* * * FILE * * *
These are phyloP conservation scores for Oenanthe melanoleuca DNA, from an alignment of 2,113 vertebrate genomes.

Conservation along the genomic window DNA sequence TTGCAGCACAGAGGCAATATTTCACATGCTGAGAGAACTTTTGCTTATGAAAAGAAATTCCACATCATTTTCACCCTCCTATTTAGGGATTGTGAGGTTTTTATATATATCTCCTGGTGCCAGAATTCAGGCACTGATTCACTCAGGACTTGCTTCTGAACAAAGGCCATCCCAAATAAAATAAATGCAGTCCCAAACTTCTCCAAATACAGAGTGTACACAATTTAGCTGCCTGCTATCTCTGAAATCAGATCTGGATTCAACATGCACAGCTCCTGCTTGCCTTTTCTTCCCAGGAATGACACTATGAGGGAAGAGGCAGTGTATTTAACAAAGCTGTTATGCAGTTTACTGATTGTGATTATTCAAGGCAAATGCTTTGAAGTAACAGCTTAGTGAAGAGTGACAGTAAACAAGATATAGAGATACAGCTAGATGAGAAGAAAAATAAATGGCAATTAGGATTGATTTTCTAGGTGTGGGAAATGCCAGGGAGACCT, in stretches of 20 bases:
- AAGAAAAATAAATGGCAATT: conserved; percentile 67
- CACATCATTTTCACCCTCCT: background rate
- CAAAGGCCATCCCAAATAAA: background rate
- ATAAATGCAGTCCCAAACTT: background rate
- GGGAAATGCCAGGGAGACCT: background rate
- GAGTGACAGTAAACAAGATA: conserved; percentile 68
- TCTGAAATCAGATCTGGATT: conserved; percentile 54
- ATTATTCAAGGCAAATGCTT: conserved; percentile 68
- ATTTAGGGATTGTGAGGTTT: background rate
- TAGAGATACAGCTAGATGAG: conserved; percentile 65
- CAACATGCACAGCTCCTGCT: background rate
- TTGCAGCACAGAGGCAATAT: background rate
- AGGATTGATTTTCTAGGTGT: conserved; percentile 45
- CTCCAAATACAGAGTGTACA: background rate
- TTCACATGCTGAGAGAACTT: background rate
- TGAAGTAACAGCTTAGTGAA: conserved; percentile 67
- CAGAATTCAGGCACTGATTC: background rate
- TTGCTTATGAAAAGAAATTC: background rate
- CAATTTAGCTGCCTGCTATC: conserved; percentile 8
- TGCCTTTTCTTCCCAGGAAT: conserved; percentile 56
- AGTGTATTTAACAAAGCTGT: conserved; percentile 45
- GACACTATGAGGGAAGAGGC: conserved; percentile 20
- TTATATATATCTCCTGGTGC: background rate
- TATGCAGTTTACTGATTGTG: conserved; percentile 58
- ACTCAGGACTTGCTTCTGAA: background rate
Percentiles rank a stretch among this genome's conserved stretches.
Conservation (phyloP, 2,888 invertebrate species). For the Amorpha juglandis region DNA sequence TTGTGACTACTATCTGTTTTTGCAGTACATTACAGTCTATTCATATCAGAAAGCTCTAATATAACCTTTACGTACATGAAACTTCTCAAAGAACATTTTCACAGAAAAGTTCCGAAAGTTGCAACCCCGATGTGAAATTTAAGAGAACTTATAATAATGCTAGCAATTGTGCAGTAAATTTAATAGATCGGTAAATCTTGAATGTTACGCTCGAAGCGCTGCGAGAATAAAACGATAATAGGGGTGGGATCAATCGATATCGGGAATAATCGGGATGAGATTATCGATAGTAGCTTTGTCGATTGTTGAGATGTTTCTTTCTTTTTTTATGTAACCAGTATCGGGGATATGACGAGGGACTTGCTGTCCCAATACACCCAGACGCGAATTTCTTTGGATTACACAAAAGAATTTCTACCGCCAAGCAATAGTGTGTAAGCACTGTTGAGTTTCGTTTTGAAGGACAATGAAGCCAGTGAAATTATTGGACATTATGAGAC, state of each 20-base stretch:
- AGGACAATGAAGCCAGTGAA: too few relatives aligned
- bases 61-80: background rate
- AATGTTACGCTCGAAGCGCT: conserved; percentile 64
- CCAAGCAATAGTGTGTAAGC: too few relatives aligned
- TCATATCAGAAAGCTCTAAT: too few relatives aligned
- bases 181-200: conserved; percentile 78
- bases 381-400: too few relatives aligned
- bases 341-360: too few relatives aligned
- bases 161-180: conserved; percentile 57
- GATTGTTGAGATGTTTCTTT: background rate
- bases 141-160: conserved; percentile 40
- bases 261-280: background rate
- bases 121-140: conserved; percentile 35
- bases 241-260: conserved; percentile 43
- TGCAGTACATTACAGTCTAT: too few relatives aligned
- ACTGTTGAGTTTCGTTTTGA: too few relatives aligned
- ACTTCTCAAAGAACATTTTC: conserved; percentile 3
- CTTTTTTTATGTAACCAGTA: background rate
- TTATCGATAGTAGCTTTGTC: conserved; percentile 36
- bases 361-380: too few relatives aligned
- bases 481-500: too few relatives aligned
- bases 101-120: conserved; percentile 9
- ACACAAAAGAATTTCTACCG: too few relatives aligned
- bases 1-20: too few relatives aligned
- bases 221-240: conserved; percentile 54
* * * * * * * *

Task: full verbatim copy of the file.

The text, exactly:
These are phyloP conservation scores for Oenanthe melanoleuca DNA, from an alignment of 2,113 vertebrate genomes.

Conservation along the genomic window DNA sequence TTGCAGCACAGAGGCAATATTTCACATGCTGAGAGAACTTTTGCTTATGAAAAGAAATTCCACATCATTTTCACCCTCCTATTTAGGGATTGTGAGGTTTTTATATATATCTCCTGGTGCCAGAATTCAGGCACTGATTCACTCAGGACTTGCTTCTGAACAAAGGCCATCCCAAATAAAATAAATGCAGTCCCAAACTTCTCCAAATACAGAGTGTACACAATTTAGCTGCCTGCTATCTCTGAAATCAGATCTGGATTCAACATGCACAGCTCCTGCTTGCCTTTTCTTCCCAGGAATGACACTATGAGGGAAGAGGCAGTGTATTTAACAAAGCTGTTATGCAGTTTACTGATTGTGATTATTCAAGGCAAATGCTTTGAAGTAACAGCTTAGTGAAGAGTGACAGTAAACAAGATATAGAGATACAGCTAGATGAGAAGAAAAATAAATGGCAATTAGGATTGATTTTCTAGGTGTGGGAAATGCCAGGGAGACCT, in stretches of 20 bases:
- AAGAAAAATAAATGGCAATT: conserved; percentile 67
- CACATCATTTTCACCCTCCT: background rate
- CAAAGGCCATCCCAAATAAA: background rate
- ATAAATGCAGTCCCAAACTT: background rate
- GGGAAATGCCAGGGAGACCT: background rate
- GAGTGACAGTAAACAAGATA: conserved; percentile 68
- TCTGAAATCAGATCTGGATT: conserved; percentile 54
- ATTATTCAAGGCAAATGCTT: conserved; percentile 68
- ATTTAGGGATTGTGAGGTTT: background rate
- TAGAGATACAGCTAGATGAG: conserved; percentile 65
- CAACATGCACAGCTCCTGCT: background rate
- TTGCAGCACAGAGGCAATAT: background rate
- AGGATTGATTTTCTAGGTGT: conserved; percentile 45
- CTCCAAATACAGAGTGTACA: background rate
- TTCACATGCTGAGAGAACTT: background rate
- TGAAGTAACAGCTTAGTGAA: conserved; percentile 67
- CAGAATTCAGGCACTGATTC: background rate
- TTGCTTATGAAAAGAAATTC: background rate
- CAATTTAGCTGCCTGCTATC: conserved; percentile 8
- TGCCTTTTCTTCCCAGGAAT: conserved; percentile 56
- AGTGTATTTAACAAAGCTGT: conserved; percentile 45
- GACACTATGAGGGAAGAGGC: conserved; percentile 20
- TTATATATATCTCCTGGTGC: background rate
- TATGCAGTTTACTGATTGTG: conserved; percentile 58
- ACTCAGGACTTGCTTCTGAA: background rate
Percentiles rank a stretch among this genome's conserved stretches.
Conservation (phyloP, 2,888 invertebrate species). For the Amorpha juglandis region DNA sequence TTGTGACTACTATCTGTTTTTGCAGTACATTACAGTCTATTCATATCAGAAAGCTCTAATATAACCTTTACGTACATGAAACTTCTCAAAGAACATTTTCACAGAAAAGTTCCGAAAGTTGCAACCCCGATGTGAAATTTAAGAGAACTTATAATAATGCTAGCAATTGTGCAGTAAATTTAATAGATCGGTAAATCTTGAATGTTACGCTCGAAGCGCTGCGAGAATAAAACGATAATAGGGGTGGGATCAATCGATATCGGGAATAATCGGGATGAGATTATCGATAGTAGCTTTGTCGATTGTTGAGATGTTTCTTTCTTTTTTTATGTAACCAGTATCGGGGATATGACGAGGGACTTGCTGTCCCAATACACCCAGACGCGAATTTCTTTGGATTACACAAAAGAATTTCTACCGCCAAGCAATAGTGTGTAAGCACTGTTGAGTTTCGTTTTGAAGGACAATGAAGCCAGTGAAATTATTGGACATTATGAGAC, state of each 20-base stretch:
- AGGACAATGAAGCCAGTGAA: too few relatives aligned
- bases 61-80: background rate
- AATGTTACGCTCGAAGCGCT: conserved; percentile 64
- CCAAGCAATAGTGTGTAAGC: too few relatives aligned
- TCATATCAGAAAGCTCTAAT: too few relatives aligned
- bases 181-200: conserved; percentile 78
- bases 381-400: too few relatives aligned
- bases 341-360: too few relatives aligned
- bases 161-180: conserved; percentile 57
- GATTGTTGAGATGTTTCTTT: background rate
- bases 141-160: conserved; percentile 40
- bases 261-280: background rate
- bases 121-140: conserved; percentile 35
- bases 241-260: conserved; percentile 43
- TGCAGTACATTACAGTCTAT: too few relatives aligned
- ACTGTTGAGTTTCGTTTTGA: too few relatives aligned
- ACTTCTCAAAGAACATTTTC: conserved; percentile 3
- CTTTTTTTATGTAACCAGTA: background rate
- TTATCGATAGTAGCTTTGTC: conserved; percentile 36
- bases 361-380: too few relatives aligned
- bases 481-500: too few relatives aligned
- bases 101-120: conserved; percentile 9
- ACACAAAAGAATTTCTACCG: too few relatives aligned
- bases 1-20: too few relatives aligned
- bases 221-240: conserved; percentile 54